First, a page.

It can act as an antioxidant. It regulates the metabolism of oxygen in the body and reduces the release of molecular compounds known as free radicals, which can otherwise damage the cell membranes.

It can also support the process of iron absorption and play a role in infection-fighting by stimulating the activities of immune cells like lymphocytes.

Vitamin C is also needed for the production of brain chemicals called neurotransmitters.

They May Boost Energy Levels

Vitamin B6 or pyridoxine can help release sugar from the fats stored in the body to meet the need for energy supply in the future.

This action of vitamin B6 can also be beneficial in the management of diabetes.

It can regulate the amount of fat that can be converted into a usable form of energy, especially in the absence of a ready supply of carbohydrates from dietary sources.

This can ensure the body receives a steady supply of glucose, which is its primary source of fuel and protect patients against serious complications of diabetes.

Vitamin B6 can also help in the formation of red blood cells and, thus, improve the bodily functions involved in the transportation of oxygen in the form of oxyhemoglobin.

Vitamin B6 is important for the normal development of the brain in children. It can also keep the immune system and nervous system healthy and, thus, reduce the risk of several diseases.

They May Improve Nerve Functions

Copper is needed for the optimal functioning of the nervous system. It can improve mood by regulating the balance of hormones in the brain.

It can also support nerve functions and improve the transmission of signals between different parts of the body.

Copper can keep the nerve cells healthy and reduce the risk of neurodegenerative diseases such as dementia and Alzheimer’s disease.

It is also needed by the body for several functions, including the formation of red blood cells.

Copper can support the defense mechanisms of the immune system involved in infection prevention.

It also helps in the formation of collagen, a protein that makes up our skin, bones, and other tissues. It protects the cells from damage and improves the absorption of iron in the body, thereby increasing the availability of this vital nutrient.

Copper is also needed for regulating carbohydrate metabolism. It can help to convert sugar into a usable form of energy, thus ensuring the body receives a steady supply of fuel to perform its critical functions.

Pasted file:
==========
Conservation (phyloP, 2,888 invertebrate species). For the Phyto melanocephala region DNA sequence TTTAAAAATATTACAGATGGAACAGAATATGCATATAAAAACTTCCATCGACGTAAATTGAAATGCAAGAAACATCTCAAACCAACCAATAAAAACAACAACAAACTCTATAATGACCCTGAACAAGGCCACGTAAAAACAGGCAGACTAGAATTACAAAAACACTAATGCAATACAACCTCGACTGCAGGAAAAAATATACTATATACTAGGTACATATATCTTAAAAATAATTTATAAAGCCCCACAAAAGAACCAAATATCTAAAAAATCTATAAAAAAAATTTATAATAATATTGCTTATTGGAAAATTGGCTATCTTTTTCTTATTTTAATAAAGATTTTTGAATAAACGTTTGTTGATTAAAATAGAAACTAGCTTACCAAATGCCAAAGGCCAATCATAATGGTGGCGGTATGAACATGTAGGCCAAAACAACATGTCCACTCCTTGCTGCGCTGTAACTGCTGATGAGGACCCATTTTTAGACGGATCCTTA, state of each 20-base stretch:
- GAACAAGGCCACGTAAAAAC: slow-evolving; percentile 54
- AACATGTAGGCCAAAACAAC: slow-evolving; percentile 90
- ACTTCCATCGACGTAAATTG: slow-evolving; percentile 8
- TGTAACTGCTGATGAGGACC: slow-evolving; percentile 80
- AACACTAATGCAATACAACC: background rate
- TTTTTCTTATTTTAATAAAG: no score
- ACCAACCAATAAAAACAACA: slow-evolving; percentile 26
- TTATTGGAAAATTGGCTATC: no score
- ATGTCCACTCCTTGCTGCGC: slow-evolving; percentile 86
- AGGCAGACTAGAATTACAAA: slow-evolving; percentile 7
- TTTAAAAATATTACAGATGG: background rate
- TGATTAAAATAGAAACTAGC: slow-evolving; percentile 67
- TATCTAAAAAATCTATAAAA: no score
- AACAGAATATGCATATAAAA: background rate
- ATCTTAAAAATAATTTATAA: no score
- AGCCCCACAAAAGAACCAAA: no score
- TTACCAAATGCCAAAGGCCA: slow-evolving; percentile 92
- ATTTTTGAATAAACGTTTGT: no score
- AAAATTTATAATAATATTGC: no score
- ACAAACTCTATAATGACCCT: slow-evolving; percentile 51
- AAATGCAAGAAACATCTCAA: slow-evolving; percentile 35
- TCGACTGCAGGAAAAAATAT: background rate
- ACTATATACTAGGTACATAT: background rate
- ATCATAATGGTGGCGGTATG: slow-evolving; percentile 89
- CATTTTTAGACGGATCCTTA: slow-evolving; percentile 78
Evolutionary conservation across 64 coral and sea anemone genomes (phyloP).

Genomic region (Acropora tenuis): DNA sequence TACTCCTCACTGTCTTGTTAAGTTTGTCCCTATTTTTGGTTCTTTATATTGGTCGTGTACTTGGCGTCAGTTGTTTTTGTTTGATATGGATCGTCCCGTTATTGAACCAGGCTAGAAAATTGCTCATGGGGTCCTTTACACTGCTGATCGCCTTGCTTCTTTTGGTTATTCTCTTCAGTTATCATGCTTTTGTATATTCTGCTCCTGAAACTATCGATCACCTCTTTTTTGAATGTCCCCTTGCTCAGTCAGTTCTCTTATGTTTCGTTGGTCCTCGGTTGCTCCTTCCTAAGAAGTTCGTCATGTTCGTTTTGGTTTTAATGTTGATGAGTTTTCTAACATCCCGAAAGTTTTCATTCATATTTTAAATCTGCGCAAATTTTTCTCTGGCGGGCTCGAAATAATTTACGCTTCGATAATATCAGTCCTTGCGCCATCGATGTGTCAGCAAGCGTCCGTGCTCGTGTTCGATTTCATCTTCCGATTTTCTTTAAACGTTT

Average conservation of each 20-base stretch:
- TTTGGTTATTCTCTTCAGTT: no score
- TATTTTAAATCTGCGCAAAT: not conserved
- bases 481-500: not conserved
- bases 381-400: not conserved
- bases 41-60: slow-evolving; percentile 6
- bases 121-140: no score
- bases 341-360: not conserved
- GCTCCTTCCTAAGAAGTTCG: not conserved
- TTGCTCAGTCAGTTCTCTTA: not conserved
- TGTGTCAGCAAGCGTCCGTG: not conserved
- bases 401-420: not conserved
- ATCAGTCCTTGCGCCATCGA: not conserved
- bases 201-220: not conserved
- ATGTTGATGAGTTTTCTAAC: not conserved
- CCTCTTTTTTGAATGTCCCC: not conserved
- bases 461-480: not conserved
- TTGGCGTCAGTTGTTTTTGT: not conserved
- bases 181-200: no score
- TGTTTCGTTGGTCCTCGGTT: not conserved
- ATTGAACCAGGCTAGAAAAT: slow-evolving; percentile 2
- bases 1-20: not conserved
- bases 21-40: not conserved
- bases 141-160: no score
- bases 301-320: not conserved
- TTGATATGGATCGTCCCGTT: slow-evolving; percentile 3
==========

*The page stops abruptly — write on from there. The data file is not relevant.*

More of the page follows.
Chestnuts Nutrition Facts

Continue reading to find out the following chestnuts nutrition information:

  • Macronutrients
  • Vitamin Content
  • Mineral Content
  • Amino Acid Profile
  • Fat Breakdown
  • Carbohydrate Breakdown


Macronutrients, often called macros, are most commonly used term when it comes to eating a healthy diet or losing weight. There are three types of macronutrients: carbohydrates, proteins, and fats.

Macronutrients provide energy to your body and allows it to function properly. The following table contains the information on chestnuts macronutrients, while reading further will give you a better understanding on each of these macronutrients.

Carbohydrate16% DV49.1 g
Protein8% DV4.2 g
Fat1% DV1.11 g

Vitamin Content

Chestnuts are excellent source of Vitamin C.

They also contain a good amount of Vitamin B1 (Thiamine), Vitamin B2 (Riboflavin), Vitamin B5 (Pantothenic acid), Vitamin B6 (Pyroxidine), and Vitamin B9 (Folate) and some Vitamin A, and Vitamin B3 (Niacin).

Here's the full chestnuts vitamin content per 100g:

Vitamin A7% DV202 IU
Vitamin C40% DV36 mg
Vitamin D0% DV0 µg
Vitamin B1 (Thiamine)13% DV0.16 mg
Vitamin B2 (Riboflavin)14% DV0.18 mg
Vitamin B3 (Niacin)5% DV0.8 mg
Vitamin B5 (Pantothenic acid)11% DV0.555 mg
Vitamin B6 (Pyroxidine)24% DV0.41 mg
Vitamin B9 (Folate)17% DV68 µg
Vitamin B12 (Cobalamin)0% DV0 µg
Vitamin E0% DV0 mg
Vitamin K0% DV0 µg

Mineral Content

Chestnuts are excellent source of Copper, and Manganese.

They also contain a good amount of Magnesium, and Potassium and some Iron, Phosphorus, and Zinc.

Here's the full chestnuts mineral content per 100g:

Calcium1% DV18 mg
Copper40% DV0.363 mg
Fluoride0% DV0 mg
Iron8% DV1.41 mg
Magnesium20% DV84 mg
Manganese70% DV1.6 mg
Phosphorus8% DV96 mg
Potassium10% DV447 mg
Selenium0% DV0 μg
Sodium0% DV3 mg
Zinc8% DV0.87 mg

Protein and Amino Acid Profile

Chestnuts contain 4.2 g of protein per 100 g, or in other words, chestnuts provide 1.88 g of protein per 100 kcal.

Unlike the most other plant proteins, protein in chestnuts contains all nine essential amino acids, so chestnuts are considered a complete protein source.

Histidine OK16% DV0.121 g
Isoleucine OK10% DV0.157 g
Leucine OK9% DV0.259 g
Lysine OK10% DV0.228 g
Methionine OK9% DV0.101 g
Phenylalanine OK13% DV0.19 g
Threonine OK15% DV0.167 g
Tryptophan OK16% DV0.049 g
Valine OK11% DV0.22 g

Fat Breakdown

Around 4% of the calories in chestnuts are from fat. Chestnuts have 1.11 grams or 1% of recommended daily values per 100g.

Saturated fat and trans fat can increase cholesterol levels and increase the heart disease risk.

Chestnuts fat content mostly consists of healthy unsaturated fats.

According to FDA, dietary cholesterol should be kept below 300 mg per day. Luckily, chestnuts is cholesterol free.

Chestnuts do not contain trans fats. Trans fats should be kept as low as possible.

Total Fat1% DV1.11 g
Saturated Fat1% DV0.164 g
Monounsaturated Fatdo not have a %DV0.581 g
Polyunsaturated Fatdo not have a %DV0.288 g
Trans Fatsdo not have a %DV0 g
Cholesterol0% DV0 mg

Carbohydrate Breakdown

88% of the calories in chestnuts come from carbohydrates.

Carbs in chestnuts are mostly starch (100%), followed by fiber and sugars.

When it comes to sugars, chestnuts are almost sugar-free.

Total Carbohydrate18% DV49.1 g
Dietary Fiber0% DV0 g
Sugars0% DV0 g